Chalk one up for the physicists, as 2018's "Australian of the Year" title goes to a quantum physicist whose work contributed to the creation of the world's thinnest wire and the first transistor made from a single atom.
Michelle Yvonne Simmons, a professor of quantum physics in the Faculty of Science at the University of New South Wales, received the honor today (Jan. 25) from the National Australia Day Council (NADC) at an annual award ceremony in Canberra's Parliament House, Australian news agency SBS reported.
Simmons, who relocated to Australia from the U.K. in 1999, is at the forefront of research that is transforming how computers work, with the goal of building computers capable of tackling problems that currently require thousands of years of computing time to solve, and producing results in minutes, NADC representatives reported in a statement. [How Fast Can Quantum Computers Get?]
The awards, which date back to the 1960s, "honor an exceptional group of highly-respected Australians who ignite discussion and change on issues of national importance," according to the NADC website.
Three other Australians garnered recognition and titles at the event: "Young Australian of the Year" went to 24-year-old soccer player Samantha Kerr; "Australia's Local Hero" was awarded to mathematics teacher Eddie Woo; and the "Senior Australian of the Year" went to another scientist — biophysicist Graham Farquhar, a professor at Australian National University.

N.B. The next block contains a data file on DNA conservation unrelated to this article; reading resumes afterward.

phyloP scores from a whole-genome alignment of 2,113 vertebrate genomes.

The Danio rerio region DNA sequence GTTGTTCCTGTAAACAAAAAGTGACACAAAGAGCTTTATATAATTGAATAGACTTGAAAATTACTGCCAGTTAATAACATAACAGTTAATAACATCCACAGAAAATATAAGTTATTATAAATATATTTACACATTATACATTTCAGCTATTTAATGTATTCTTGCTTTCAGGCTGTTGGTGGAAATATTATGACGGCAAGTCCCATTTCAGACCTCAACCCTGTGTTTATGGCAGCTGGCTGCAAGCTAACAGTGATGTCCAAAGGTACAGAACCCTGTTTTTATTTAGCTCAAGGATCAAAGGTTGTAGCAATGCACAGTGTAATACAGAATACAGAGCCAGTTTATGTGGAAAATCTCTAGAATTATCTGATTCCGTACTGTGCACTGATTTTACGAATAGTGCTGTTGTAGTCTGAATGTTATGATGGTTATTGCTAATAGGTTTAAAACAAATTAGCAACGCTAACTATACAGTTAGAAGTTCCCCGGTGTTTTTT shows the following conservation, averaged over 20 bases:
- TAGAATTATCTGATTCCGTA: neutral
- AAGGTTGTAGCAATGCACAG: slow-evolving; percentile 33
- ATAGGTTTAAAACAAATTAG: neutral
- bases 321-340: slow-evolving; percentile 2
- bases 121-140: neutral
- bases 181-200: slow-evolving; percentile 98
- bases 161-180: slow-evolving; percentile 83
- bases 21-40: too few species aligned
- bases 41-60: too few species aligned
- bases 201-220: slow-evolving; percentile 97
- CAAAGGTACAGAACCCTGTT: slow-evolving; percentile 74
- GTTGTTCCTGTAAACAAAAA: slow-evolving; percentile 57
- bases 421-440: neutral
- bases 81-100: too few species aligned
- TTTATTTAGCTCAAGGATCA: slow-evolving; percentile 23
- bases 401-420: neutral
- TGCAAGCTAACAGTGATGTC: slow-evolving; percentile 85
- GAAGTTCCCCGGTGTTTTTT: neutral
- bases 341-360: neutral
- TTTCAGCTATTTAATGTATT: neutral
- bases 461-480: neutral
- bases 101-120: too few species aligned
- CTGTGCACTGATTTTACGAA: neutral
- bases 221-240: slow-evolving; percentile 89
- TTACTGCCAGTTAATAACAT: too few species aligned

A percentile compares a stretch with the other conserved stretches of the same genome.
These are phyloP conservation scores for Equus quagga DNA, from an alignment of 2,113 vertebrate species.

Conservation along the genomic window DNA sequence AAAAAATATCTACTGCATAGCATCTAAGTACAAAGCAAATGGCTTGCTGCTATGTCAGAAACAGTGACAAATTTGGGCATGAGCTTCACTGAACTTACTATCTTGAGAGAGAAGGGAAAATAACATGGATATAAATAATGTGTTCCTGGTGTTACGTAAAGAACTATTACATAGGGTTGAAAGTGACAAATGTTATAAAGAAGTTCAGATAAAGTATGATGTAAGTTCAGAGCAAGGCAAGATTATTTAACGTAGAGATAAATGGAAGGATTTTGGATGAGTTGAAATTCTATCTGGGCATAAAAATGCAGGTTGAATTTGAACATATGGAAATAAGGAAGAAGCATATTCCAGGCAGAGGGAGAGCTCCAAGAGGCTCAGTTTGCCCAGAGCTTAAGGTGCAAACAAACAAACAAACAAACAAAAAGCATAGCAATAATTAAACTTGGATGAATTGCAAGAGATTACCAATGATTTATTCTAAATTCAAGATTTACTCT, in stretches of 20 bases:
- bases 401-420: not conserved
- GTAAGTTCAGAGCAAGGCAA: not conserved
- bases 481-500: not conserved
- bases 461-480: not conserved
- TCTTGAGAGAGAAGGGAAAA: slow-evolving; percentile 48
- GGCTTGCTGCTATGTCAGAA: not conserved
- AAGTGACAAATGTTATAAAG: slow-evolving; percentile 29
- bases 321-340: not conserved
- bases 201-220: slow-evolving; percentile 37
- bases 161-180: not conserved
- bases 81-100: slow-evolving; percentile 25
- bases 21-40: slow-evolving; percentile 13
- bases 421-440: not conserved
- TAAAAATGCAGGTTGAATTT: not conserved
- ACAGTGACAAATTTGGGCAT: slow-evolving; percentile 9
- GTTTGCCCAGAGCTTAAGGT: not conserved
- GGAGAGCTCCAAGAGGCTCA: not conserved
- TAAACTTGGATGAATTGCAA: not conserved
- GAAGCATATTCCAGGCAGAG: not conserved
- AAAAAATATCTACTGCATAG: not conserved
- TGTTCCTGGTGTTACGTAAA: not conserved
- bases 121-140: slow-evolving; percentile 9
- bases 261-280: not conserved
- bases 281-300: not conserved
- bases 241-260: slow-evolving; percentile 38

At the ceremony, Danielle Roche, chair of the NADC, praised the winners, calling the group "inspirational Australians" who "are breaking down barriers, forging new futures, looking at old problems in different ways and creating new pathways."
Contenders for the four titles are nominated by committees that represent each of Australia's 32 states and territories; every committee then submits the name of a single finalist, and the winners are announced at the award ceremony on Australia Day Eve — the day before the country's official national day, Australia Day — according to the statement.
In her acceptance speech, Simmons noted that Australian scientists have "unique advantages" on the world stage, as they are able to form collaborative international partnerships but can also perform competitively, the Australian Broadcasting Corporation (ABC) reported.
"Our distaste for authority means we think for ourselves," Simmons said. "Best of all, we are prepared to give those hard challenges a go," she added.
Simmons also acknowledged the difficulties and discouragements that are often faced by women in the sciences, observing that women's abilities and talents are frequently underestimated, Simmons said in her speech.
"I think one of the important things — and the message I hope to get out there — is to defy those expectations," she said.
Original article on Live Science.
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Mindy Weisberger is an editor at Scholastic and a former Live Science channel editor and senior writer. She has reported on general science, covering climate change, paleontology, biology, and space. Mindy studied film at Columbia University; prior to Live Science she produced, wrote and directed media for the American Museum of Natural History in New York City. Her videos about dinosaurs, astrophysics, biodiversity and evolution appear in museums and science centers worldwide, earning awards such as the CINE Golden Eagle and the Communicator Award of Excellence. Her writing has also appeared in Scientific American, The Washington Post and How It Works Magazine.